To a limited extent, recent data on companies confirm the suspicion that demand patterns inside the U.S. are quite different than they were during the miracle boom period. Reports I have read so far concerning bellwether companies such as General Motors ( GM), General Electric ( GE), United Technologies ( UTX), Boeing ( BA), Caterpillar ( CAT), Honeywell ( HON), 3M ( MMM), DuPont ( DFT), and Alcoa ( AA) are instructive.

Data in these reports support a cautious view regarding profitable growth inside America during the highly unusual period from March 2009 forward. In this recent period, central bank intervention suppressed benchmark interest rates and governments injected record amounts of fiscal stimulus into the global economy.

Excluding growth fueled by acquisitions, most of these large corporations have not been able to achieve consistent growth in U.S. revenue, U.S. pretax income and U.S. cash flow in their core manufacturing and service businesses (excluding finance).

If these hoary names could not flourish from 2009 through 2012, how will they and others do so in a more normal environment where credit growth is crimped and where benchmark interest rates rise above consumer price inflation?

Growth in Borrowing Has Fueled Recent Economic 'Progress'

Let's face it -- Americans are hooked on debt. The best available statistics show that all sectors in our economy combined (households, businesses, financial institutions, and governments) have piled on borrowings ever since the conclusion of World War II.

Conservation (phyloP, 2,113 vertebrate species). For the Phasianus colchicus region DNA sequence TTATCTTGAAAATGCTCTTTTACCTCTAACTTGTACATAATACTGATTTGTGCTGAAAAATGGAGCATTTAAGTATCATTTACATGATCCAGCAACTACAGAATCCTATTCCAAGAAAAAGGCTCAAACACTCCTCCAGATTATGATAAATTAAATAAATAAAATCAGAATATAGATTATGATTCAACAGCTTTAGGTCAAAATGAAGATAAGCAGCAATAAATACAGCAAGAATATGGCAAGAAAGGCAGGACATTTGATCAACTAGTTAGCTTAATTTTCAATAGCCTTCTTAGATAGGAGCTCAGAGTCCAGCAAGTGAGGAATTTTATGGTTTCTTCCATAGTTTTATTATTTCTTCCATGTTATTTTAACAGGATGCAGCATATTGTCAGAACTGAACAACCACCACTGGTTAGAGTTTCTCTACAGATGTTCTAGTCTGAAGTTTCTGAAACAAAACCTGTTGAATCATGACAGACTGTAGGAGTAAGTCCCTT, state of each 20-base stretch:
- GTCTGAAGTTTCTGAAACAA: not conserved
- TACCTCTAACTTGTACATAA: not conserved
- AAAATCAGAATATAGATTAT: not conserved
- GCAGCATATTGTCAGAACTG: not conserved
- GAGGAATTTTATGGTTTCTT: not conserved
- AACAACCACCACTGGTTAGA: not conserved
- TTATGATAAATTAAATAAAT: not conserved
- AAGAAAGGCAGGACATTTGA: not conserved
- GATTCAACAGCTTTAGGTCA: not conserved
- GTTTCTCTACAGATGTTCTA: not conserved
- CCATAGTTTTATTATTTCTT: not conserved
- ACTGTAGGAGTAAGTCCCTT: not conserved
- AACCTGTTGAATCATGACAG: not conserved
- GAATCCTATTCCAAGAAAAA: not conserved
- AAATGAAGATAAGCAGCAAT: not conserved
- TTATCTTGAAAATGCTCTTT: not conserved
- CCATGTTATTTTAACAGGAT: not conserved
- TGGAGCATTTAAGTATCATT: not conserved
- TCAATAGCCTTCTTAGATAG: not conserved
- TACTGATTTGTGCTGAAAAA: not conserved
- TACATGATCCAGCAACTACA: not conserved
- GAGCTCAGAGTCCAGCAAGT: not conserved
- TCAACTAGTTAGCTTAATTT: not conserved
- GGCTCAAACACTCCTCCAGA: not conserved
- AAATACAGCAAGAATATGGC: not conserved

During the 68-year period from 1945 through 2012, America's debt load has climbed in 66 years or 97.1% of the time. As of December 2012, our total debt was $53,950.8 billion or 344% of America's economic output for calendar year 2012.

We must not be distracted following trends in government debt as a percentage of economic output. Instead, we must understand that each important sector within the American economy is addicted to borrowing.

TABLE 2: Total Debt Compared to Gross Domestic Product and to Spending on Consumer Nondurable Goods, 1945 to 2012

We believe even these sobering statistics do not tell the complete tale.

Gross domestic product is a deeply flawed jumble of estimates that likely overstates the "contribution" to productive economic behavior made by government. By 2012, total government spending grew to reach 34.4% of GDP -- estimates of the value of such spending are simply not the same as those for spending on consumer nondurable goods where there is fierce price competition.

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